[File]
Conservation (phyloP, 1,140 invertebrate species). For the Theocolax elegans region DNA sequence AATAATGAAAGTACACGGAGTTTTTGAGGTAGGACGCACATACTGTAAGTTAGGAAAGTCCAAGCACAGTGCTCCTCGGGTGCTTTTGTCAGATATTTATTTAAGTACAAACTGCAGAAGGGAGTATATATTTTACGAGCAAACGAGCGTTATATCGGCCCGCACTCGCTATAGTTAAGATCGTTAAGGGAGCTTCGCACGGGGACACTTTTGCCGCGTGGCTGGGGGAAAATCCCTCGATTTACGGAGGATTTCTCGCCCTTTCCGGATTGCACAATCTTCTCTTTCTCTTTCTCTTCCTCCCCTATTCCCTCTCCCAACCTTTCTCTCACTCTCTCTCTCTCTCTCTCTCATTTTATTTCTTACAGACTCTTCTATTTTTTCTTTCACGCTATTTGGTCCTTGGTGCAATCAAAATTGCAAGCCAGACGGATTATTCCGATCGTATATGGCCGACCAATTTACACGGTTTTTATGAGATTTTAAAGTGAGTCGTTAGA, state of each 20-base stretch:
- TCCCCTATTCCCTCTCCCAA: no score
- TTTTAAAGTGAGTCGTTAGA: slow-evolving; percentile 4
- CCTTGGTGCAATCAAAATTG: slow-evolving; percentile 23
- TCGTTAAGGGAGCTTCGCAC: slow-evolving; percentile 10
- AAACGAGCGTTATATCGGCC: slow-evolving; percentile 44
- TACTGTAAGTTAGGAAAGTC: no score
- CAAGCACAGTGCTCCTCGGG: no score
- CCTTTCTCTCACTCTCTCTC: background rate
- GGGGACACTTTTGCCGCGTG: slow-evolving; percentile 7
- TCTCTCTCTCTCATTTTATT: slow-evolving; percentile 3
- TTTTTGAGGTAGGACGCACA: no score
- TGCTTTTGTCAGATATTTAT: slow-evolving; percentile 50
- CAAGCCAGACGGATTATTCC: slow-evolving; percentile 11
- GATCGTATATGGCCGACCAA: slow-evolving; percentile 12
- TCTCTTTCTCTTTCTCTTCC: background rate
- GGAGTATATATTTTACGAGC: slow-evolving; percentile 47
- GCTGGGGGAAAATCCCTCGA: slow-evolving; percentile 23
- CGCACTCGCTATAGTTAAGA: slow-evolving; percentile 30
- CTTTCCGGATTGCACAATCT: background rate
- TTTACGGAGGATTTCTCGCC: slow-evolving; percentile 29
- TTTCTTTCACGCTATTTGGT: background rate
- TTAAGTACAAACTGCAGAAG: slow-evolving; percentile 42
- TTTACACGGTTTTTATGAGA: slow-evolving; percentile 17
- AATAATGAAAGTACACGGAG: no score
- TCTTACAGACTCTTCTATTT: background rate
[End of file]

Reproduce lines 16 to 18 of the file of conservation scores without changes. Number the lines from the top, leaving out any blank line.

- TCTCTTTCTCTTTCTCTTCC: background rate
- GGAGTATATATTTTACGAGC: slow-evolving; percentile 47
- GCTGGGGGAAAATCCCTCGA: slow-evolving; percentile 23